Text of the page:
(2) Response to Request. The clerk of court is not required to allow access to more than ten files per day per requestor but may do so in the exercise of the clerk's discretion if the access will not disrupt the clerk's primary function. If the request for access and inspection is granted, the clerk may set reasonable time and manner of inspection requirements that ensure timely access while protecting the integrity of the records and preserving the affected office from undue disruption. The inspection area must be within full view of court personnel whenever possible. The person inspecting the records may not leave the court facility until the records are returned and examined for completeness.
(3) Response by Court. If a clerk of court determines there is a question about whether a record may be disclosed, or if a written request is made under Section 6(b) for a ruling by the court after the clerk denies or grants an access request, the clerk shall refer the request to the court for determination. The court must use the standards listed in Section 6 to determine whether to grant or deny the access request.
(b) Remote Access to Court Records. The following information in court records must be made remotely accessible to the public if it exists in electronic form, unless public access is restricted under this rule:
(1) litigant/party indexes to cases filed with the court;
(2) listings of new case filings, including the names of the parties;
(3) register of actions showing what documents have been filed in a case;
(4) calendars or dockets of court proceedings, including the case number and caption, date and time of hearing, and location of hearing;
(5) judgments, orders, or decrees in a case and liens affecting title to real property;
(6) reports specifically developed for electronic transfer approved by the state court administrator and reports generated in the normal course of business, if the report does not contain information that is excluded from public access under Section 5 or 6.
(c) Requests for Bulk Distribution of Court Records.
(1) Bulk distribution of information in the court record is permitted for court records that are publicly accessible under Section 3(a).
(2) A request for bulk distribution of information not publicly accessible can be made to the court for scholarly, journalistic, political, governmental, research, evaluation or statistical purposes where the identification of specific individuals is ancillary to the purpose of the inquiry. Prior to the release of information under this subsection the requestor must comply with the provisions of Section 6.
(d) Access to Compiled Information From Court Records.
(1) Any member of the public may request compiled information that consists solely of information that is publicly accessible and that is not already in an existing report. The court may compile and provide the information if it determines, in its discretion, that providing the information meets criteria established by the court, that the resources are available to compile the information and that it is an appropriate use of public resources. The court may delegate to its staff or the clerk of court the authority to make the initial determination to provide compiled information.
(2) Requesting compiled restricted information.
(A) Compiled information that includes information to which public access has been restricted may be requested by any member of the public only for scholarly, journalistic, political, governmental, research, evaluation, or statistical purposes.
(B) The request must:
(i) identify what information is sought ,
(ii) describe the purpose for requesting the information and explain how the information will benefit the public interest or public education, and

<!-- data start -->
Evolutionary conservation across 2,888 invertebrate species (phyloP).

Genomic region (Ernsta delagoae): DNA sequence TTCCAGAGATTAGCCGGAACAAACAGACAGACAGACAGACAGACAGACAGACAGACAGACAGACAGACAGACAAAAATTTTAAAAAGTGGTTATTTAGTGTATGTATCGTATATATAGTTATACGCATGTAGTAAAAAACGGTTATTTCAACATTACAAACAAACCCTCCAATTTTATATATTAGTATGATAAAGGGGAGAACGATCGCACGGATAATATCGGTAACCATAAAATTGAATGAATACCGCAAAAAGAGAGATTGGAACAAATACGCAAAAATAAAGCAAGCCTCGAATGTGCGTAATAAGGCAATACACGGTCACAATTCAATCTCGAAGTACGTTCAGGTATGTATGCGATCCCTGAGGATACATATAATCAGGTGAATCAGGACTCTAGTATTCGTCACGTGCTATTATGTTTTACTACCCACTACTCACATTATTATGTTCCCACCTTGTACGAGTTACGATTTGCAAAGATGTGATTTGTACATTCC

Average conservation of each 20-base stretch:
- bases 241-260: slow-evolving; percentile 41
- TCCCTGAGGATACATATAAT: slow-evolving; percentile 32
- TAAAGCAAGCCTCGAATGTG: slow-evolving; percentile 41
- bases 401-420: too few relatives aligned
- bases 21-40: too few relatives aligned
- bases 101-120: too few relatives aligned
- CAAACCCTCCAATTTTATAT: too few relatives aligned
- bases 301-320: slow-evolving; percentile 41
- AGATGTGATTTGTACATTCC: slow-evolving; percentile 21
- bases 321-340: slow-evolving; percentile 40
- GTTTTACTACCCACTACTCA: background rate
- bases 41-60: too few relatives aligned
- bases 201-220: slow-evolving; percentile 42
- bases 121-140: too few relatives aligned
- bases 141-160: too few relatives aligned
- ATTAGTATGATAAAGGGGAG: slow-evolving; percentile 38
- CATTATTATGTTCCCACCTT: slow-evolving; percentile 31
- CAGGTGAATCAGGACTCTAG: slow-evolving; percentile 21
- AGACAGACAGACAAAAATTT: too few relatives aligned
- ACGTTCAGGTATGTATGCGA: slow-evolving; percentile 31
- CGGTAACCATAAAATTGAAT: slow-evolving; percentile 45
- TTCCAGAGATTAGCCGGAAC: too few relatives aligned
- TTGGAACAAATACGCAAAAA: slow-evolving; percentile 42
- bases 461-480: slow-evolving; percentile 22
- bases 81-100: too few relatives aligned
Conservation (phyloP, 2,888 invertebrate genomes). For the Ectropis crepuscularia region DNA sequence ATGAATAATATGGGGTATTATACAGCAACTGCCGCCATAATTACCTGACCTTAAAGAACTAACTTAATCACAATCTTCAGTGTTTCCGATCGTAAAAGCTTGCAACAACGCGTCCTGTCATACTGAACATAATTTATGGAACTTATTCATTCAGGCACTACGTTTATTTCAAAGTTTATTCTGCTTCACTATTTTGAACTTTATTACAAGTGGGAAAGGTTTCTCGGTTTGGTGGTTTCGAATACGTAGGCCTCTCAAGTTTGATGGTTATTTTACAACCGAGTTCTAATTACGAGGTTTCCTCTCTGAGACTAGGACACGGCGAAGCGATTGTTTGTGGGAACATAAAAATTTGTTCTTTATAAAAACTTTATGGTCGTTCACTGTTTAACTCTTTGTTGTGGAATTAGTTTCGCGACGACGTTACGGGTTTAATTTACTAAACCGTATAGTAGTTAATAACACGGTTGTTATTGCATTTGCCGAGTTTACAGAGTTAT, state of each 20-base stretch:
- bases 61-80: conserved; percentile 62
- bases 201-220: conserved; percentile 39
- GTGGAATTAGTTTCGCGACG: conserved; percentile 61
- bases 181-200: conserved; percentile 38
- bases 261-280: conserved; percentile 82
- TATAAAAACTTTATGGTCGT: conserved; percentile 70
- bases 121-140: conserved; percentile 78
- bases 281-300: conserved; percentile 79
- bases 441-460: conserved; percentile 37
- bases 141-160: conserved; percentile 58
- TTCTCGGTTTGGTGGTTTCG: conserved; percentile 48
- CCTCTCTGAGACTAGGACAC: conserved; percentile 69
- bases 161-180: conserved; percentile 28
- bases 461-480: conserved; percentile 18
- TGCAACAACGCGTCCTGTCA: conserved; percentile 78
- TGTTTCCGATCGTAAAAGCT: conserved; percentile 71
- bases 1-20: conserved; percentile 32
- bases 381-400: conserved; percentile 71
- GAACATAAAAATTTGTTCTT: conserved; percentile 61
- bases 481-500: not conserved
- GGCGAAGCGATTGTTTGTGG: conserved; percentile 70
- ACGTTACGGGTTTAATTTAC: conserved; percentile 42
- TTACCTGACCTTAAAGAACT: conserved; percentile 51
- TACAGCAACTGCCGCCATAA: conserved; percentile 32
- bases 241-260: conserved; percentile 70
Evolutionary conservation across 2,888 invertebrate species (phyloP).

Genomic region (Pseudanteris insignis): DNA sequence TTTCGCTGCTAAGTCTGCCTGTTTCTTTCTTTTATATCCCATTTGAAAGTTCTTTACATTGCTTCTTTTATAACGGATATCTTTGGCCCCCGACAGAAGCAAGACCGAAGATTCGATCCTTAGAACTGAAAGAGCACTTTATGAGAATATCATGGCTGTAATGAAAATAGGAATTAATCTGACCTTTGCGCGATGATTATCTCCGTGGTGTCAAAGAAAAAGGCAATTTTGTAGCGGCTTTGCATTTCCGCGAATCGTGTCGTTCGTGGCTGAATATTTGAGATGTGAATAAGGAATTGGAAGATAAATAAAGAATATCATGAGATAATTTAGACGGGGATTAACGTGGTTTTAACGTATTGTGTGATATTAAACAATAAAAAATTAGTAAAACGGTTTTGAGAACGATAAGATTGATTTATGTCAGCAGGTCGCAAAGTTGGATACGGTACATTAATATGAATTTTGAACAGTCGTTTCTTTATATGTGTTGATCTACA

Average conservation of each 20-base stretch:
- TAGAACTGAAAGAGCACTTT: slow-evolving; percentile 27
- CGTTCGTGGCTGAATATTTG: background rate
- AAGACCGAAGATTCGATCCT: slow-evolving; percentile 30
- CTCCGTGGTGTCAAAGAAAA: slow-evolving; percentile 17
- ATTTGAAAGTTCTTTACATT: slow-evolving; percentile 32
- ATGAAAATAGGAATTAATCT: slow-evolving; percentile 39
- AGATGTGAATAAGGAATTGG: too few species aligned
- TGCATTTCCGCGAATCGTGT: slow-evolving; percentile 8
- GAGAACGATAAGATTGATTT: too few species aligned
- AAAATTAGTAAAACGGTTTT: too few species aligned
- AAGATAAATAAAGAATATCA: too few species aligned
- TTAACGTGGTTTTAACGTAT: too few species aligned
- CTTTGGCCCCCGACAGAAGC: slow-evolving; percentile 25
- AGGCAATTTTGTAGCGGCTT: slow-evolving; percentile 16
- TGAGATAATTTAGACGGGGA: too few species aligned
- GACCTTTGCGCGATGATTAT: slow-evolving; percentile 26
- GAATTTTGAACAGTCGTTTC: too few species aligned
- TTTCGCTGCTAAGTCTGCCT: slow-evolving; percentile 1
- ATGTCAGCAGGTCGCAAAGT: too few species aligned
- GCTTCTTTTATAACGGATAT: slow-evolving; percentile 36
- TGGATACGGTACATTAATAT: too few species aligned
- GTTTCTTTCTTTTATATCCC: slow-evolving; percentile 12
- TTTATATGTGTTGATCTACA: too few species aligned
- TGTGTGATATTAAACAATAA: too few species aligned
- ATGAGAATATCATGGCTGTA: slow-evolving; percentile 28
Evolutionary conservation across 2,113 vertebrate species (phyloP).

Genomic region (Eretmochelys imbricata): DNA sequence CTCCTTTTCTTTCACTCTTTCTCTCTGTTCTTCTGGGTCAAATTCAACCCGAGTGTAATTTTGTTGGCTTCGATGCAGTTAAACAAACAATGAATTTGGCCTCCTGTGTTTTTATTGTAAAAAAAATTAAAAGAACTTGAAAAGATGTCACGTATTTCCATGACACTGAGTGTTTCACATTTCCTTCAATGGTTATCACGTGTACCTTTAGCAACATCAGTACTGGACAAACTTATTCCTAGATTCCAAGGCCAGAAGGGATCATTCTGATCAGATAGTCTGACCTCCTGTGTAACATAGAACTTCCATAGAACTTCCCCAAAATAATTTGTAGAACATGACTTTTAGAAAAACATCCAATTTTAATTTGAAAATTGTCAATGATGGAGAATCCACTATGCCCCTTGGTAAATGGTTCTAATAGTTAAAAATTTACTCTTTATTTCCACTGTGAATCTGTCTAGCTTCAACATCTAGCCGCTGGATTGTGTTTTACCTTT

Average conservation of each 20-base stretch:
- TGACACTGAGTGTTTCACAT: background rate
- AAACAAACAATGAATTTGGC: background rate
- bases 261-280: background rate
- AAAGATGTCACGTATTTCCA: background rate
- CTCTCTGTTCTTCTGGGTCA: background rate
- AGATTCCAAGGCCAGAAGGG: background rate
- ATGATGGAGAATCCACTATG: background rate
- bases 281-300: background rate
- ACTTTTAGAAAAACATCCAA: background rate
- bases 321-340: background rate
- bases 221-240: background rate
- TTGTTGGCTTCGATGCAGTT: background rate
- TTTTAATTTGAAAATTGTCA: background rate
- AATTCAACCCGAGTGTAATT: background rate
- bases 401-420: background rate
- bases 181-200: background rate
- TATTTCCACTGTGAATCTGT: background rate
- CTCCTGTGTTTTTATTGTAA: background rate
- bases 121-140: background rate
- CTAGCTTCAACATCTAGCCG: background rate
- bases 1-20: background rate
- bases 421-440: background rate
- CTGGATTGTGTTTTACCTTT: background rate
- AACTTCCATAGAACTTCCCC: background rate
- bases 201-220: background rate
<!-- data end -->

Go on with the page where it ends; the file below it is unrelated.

(iii) explain provisions for the secure protection of any information requested to which public access is restricted or prohibited.
(C) The court may grant the request and compile the information if it determines that doing so meets criteria established by the court and is consistent with the purposes of this rule, the resources are available to compile the information, and that it is an appropriate use of public resources.
(D) If the request is granted, the court may require the requestor to sign a declaration that:
(i) the data will not be sold or otherwise distributed, directly or indirectly, to third parties, except for journalistic purposes,
(ii) the information will not be used directly or indirectly to sell a product or service to an individual or the general public, except for journalistic purposes, and
(iii) there will be no copying or duplication of information or data provided other than for the stated scholarly, journalistic, political, governmental, research, evaluation, or statistical purpose.
The court may make such additional orders as may be needed to protect information to which access has been restricted or prohibited.
4 5. Court Records Exempt from
Disclosure. The following records are
confidential and exempt from disclosure:Excluded From Public Access. The
information in a court record is not accessible to the public:
(1) Documents and records to the extent access is otherwise restricted by state or
law or court rule or policy. A partial list is contained in the Appendix to this rule.
(a) Information that is not accessible to the public under federal law.
(2) (b) Information that is not accessible to the public under state law,
court rule, case law
or court order, including:
Affidavits affidavits or sworn testimony and records
of proceedings in support of the
issuance of a search or arrest warrant pending the return of the
32) Information information in a
complaint and associated arrest or search warrant to the
extent confidentiality is ordered by the court under Section 29-05-32 or 29-29-22,
43) Documents documents filed with
the court for in-camera examination pending
54) Except for orders of the court, domestic
domestic violence protection order files and
disorderly conduct restraining order files when the restraining order is sought due to